Who are you? Oh, it's me.

Here we reprise the earlier article, “Insane in the Membrane”.

This is a submission from one of the doctors here at painonline. Our thanks to the medical professionals who contribute:

“I remember giving a history and physical to my chief resident and including the comment that the patient was insane. The chief resident said, “You don’t have to include that. I can tell it from the history you are giving.” Do we sound any different in describing our central pain? In my thinking, it sometimes seems as if Central Pain induces a type of insanity. Either that, or the world itself becomes insane, so the person just struggles on. Perhaps it is really just exaggerated stress, rather than insanity, but there is clearly something wrong.

From what I know, and I study brain function, EVERY thought and brain function can be reduced to some chemical reaction. Chemoarchitecture of the brain is more important than anatomical structural architecture, although both are linked. Saying this, I believe the chemical processes of the pain system ARE insane in central pain. They do not make sense, they are disordered to the point of being counter to logic. If this is not insanity, it is close to it. So we become partners with some insane part of the nervous sytem, inside our own body.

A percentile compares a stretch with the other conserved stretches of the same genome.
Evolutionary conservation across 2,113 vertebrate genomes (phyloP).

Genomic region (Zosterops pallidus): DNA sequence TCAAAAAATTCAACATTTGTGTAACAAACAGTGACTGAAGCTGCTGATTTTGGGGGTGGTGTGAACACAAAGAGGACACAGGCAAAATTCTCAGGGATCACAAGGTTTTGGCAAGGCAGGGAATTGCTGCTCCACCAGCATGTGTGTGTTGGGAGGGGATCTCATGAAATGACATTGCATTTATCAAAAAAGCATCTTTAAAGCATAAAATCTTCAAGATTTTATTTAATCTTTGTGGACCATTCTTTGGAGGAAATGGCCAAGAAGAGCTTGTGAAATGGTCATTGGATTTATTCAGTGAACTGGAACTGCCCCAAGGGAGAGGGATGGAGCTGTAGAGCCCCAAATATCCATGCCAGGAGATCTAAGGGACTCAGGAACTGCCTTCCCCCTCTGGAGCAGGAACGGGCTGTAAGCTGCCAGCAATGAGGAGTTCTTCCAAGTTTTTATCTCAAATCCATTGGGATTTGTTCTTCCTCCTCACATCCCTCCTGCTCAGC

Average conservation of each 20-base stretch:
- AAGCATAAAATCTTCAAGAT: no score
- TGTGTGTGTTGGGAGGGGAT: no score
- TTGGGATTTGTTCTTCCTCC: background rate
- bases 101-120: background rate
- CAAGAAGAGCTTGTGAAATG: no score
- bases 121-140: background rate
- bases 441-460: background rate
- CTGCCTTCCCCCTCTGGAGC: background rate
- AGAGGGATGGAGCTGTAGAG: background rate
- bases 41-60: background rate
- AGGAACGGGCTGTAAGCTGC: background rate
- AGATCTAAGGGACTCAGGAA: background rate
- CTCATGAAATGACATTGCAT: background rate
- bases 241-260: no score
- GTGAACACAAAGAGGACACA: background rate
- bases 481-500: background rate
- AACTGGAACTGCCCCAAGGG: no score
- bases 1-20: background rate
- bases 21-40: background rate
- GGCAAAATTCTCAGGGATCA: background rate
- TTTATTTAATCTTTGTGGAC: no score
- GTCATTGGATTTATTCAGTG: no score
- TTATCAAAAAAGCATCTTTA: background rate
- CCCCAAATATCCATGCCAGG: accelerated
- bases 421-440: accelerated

This is not the same as loss of sensation, which would be a nothing. It is an active presence, which must be dealt with in thought and mental prioritizing. Since the pain is just a construct, which does not exist in the exterior world, it is a special enemy, rather than an imaginary friend. We cannot come to terms with it, because it does not want us to. Pain does not call for inaction nor being ignored. It sends alien voices to our happiness and reasoning. All these phenomena show how insane pain is acting in a damaged nervous system.

It is only natural to express pain openly or subconsciously. Yet, what we are expressing is an insanity. Hence, no one likes to deal with it.

Other than in very limited circumstances, I have never found that talking about it is helpful to anyone. It is not a message we can give them. And so, in general, we must live pretend lives. This permits those around us to grow and proceed on their ways as they must. We sit as flies on the wall, in agony, hoping for the best for others, although our preoccupation with suffering virtually guarantees that our active participation in their good will be minimal. We can only hope it will be enough. We attempt to constrain the insanity within ourselves, so that it will not harm our loved ones.

For us, this passes as righteousness (whatever that is), although inspired living is most difficult, if not impossible in the severe cases. This is because there is a focus on death when one is in longstanding terrible pain, which runs counter to the proper attitude toward life, and the gratefulness we should feel for blessings. Our gratefulness is miniscule, like the widow’s mite, but how are we to counter the evil.

When we are lost in the current of pain, it will carry us away. It does not help to think back to familiar territory. When we are in its grip, we must find a way to gain a little steerage, to deal with the situation we are in now. We must try to find something buoyant and hang onto it. This is different from directed travel. In this position, how does one choose right or wrong effectively. How do we find balance in life. I suspect that we do not, in fact, do this, in an objective sense. Loss of choice voids some of the accomplishment we feel in exercising our agency in life.”